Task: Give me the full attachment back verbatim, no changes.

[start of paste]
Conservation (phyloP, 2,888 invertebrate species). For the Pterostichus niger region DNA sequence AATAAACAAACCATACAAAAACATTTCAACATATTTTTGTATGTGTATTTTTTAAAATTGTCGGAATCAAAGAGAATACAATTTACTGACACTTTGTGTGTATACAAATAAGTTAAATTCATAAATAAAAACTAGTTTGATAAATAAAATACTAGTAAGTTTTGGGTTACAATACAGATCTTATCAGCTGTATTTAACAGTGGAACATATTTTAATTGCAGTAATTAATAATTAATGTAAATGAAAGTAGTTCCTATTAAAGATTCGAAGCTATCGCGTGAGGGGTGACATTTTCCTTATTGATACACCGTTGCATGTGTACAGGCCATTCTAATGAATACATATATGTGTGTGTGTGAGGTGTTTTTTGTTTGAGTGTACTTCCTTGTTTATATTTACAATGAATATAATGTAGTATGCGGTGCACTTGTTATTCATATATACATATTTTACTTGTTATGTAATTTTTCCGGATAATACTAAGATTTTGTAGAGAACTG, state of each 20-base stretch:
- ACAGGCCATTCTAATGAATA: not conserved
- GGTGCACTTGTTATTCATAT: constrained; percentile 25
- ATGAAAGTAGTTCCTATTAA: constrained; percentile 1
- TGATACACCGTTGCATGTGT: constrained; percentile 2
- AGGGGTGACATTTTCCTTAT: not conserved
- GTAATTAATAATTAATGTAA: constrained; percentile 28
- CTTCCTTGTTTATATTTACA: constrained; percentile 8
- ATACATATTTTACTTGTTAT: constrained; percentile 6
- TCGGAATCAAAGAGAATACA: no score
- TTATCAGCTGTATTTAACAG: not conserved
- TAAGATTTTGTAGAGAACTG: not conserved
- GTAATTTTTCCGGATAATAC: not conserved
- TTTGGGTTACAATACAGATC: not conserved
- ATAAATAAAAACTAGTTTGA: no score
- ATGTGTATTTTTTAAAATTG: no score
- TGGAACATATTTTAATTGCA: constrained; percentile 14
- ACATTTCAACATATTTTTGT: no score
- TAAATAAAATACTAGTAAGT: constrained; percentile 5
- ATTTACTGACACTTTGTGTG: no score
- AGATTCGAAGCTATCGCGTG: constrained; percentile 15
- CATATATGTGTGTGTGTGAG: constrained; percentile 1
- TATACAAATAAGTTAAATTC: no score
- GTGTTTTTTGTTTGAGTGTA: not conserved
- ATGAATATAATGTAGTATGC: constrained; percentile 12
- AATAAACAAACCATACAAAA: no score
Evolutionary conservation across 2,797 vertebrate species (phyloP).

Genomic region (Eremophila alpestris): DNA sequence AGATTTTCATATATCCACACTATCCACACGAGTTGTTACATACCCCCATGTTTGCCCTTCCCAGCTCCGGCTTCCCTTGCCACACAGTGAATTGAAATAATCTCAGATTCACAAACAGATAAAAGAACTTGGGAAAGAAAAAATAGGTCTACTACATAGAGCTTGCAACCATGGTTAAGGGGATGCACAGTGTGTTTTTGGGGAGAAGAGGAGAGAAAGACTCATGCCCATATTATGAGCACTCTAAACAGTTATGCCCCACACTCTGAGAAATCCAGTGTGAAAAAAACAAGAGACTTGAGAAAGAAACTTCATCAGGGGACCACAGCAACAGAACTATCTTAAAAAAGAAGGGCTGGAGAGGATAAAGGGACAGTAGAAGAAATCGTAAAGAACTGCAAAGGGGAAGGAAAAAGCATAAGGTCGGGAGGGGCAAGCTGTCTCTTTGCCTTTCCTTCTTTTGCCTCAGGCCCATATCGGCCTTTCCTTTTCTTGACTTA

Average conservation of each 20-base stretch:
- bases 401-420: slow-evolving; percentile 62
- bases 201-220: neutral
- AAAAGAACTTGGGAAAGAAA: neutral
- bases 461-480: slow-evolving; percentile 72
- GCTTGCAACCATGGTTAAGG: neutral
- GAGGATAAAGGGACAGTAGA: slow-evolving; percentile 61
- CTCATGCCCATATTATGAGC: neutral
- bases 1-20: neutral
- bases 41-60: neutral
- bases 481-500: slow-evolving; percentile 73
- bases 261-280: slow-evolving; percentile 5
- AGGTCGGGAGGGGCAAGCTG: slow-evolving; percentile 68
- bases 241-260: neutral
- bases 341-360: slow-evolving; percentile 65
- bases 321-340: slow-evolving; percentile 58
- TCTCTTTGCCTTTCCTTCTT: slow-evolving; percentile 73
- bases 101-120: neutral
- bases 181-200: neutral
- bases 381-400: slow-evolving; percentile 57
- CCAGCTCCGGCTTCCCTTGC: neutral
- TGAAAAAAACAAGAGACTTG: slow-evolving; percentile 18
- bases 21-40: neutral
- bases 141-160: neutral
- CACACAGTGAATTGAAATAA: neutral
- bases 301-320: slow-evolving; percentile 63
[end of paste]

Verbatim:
Conservation (phyloP, 2,888 invertebrate species). For the Pterostichus niger region DNA sequence AATAAACAAACCATACAAAAACATTTCAACATATTTTTGTATGTGTATTTTTTAAAATTGTCGGAATCAAAGAGAATACAATTTACTGACACTTTGTGTGTATACAAATAAGTTAAATTCATAAATAAAAACTAGTTTGATAAATAAAATACTAGTAAGTTTTGGGTTACAATACAGATCTTATCAGCTGTATTTAACAGTGGAACATATTTTAATTGCAGTAATTAATAATTAATGTAAATGAAAGTAGTTCCTATTAAAGATTCGAAGCTATCGCGTGAGGGGTGACATTTTCCTTATTGATACACCGTTGCATGTGTACAGGCCATTCTAATGAATACATATATGTGTGTGTGTGAGGTGTTTTTTGTTTGAGTGTACTTCCTTGTTTATATTTACAATGAATATAATGTAGTATGCGGTGCACTTGTTATTCATATATACATATTTTACTTGTTATGTAATTTTTCCGGATAATACTAAGATTTTGTAGAGAACTG, state of each 20-base stretch:
- ACAGGCCATTCTAATGAATA: not conserved
- GGTGCACTTGTTATTCATAT: constrained; percentile 25
- ATGAAAGTAGTTCCTATTAA: constrained; percentile 1
- TGATACACCGTTGCATGTGT: constrained; percentile 2
- AGGGGTGACATTTTCCTTAT: not conserved
- GTAATTAATAATTAATGTAA: constrained; percentile 28
- CTTCCTTGTTTATATTTACA: constrained; percentile 8
- ATACATATTTTACTTGTTAT: constrained; percentile 6
- TCGGAATCAAAGAGAATACA: no score
- TTATCAGCTGTATTTAACAG: not conserved
- TAAGATTTTGTAGAGAACTG: not conserved
- GTAATTTTTCCGGATAATAC: not conserved
- TTTGGGTTACAATACAGATC: not conserved
- ATAAATAAAAACTAGTTTGA: no score
- ATGTGTATTTTTTAAAATTG: no score
- TGGAACATATTTTAATTGCA: constrained; percentile 14
- ACATTTCAACATATTTTTGT: no score
- TAAATAAAATACTAGTAAGT: constrained; percentile 5
- ATTTACTGACACTTTGTGTG: no score
- AGATTCGAAGCTATCGCGTG: constrained; percentile 15
- CATATATGTGTGTGTGTGAG: constrained; percentile 1
- TATACAAATAAGTTAAATTC: no score
- GTGTTTTTTGTTTGAGTGTA: not conserved
- ATGAATATAATGTAGTATGC: constrained; percentile 12
- AATAAACAAACCATACAAAA: no score
Evolutionary conservation across 2,797 vertebrate species (phyloP).

Genomic region (Eremophila alpestris): DNA sequence AGATTTTCATATATCCACACTATCCACACGAGTTGTTACATACCCCCATGTTTGCCCTTCCCAGCTCCGGCTTCCCTTGCCACACAGTGAATTGAAATAATCTCAGATTCACAAACAGATAAAAGAACTTGGGAAAGAAAAAATAGGTCTACTACATAGAGCTTGCAACCATGGTTAAGGGGATGCACAGTGTGTTTTTGGGGAGAAGAGGAGAGAAAGACTCATGCCCATATTATGAGCACTCTAAACAGTTATGCCCCACACTCTGAGAAATCCAGTGTGAAAAAAACAAGAGACTTGAGAAAGAAACTTCATCAGGGGACCACAGCAACAGAACTATCTTAAAAAAGAAGGGCTGGAGAGGATAAAGGGACAGTAGAAGAAATCGTAAAGAACTGCAAAGGGGAAGGAAAAAGCATAAGGTCGGGAGGGGCAAGCTGTCTCTTTGCCTTTCCTTCTTTTGCCTCAGGCCCATATCGGCCTTTCCTTTTCTTGACTTA

Average conservation of each 20-base stretch:
- bases 401-420: slow-evolving; percentile 62
- bases 201-220: neutral
- AAAAGAACTTGGGAAAGAAA: neutral
- bases 461-480: slow-evolving; percentile 72
- GCTTGCAACCATGGTTAAGG: neutral
- GAGGATAAAGGGACAGTAGA: slow-evolving; percentile 61
- CTCATGCCCATATTATGAGC: neutral
- bases 1-20: neutral
- bases 41-60: neutral
- bases 481-500: slow-evolving; percentile 73
- bases 261-280: slow-evolving; percentile 5
- AGGTCGGGAGGGGCAAGCTG: slow-evolving; percentile 68
- bases 241-260: neutral
- bases 341-360: slow-evolving; percentile 65
- bases 321-340: slow-evolving; percentile 58
- TCTCTTTGCCTTTCCTTCTT: slow-evolving; percentile 73
- bases 101-120: neutral
- bases 181-200: neutral
- bases 381-400: slow-evolving; percentile 57
- CCAGCTCCGGCTTCCCTTGC: neutral
- TGAAAAAAACAAGAGACTTG: slow-evolving; percentile 18
- bases 21-40: neutral
- bases 141-160: neutral
- CACACAGTGAATTGAAATAA: neutral
- bases 301-320: slow-evolving; percentile 63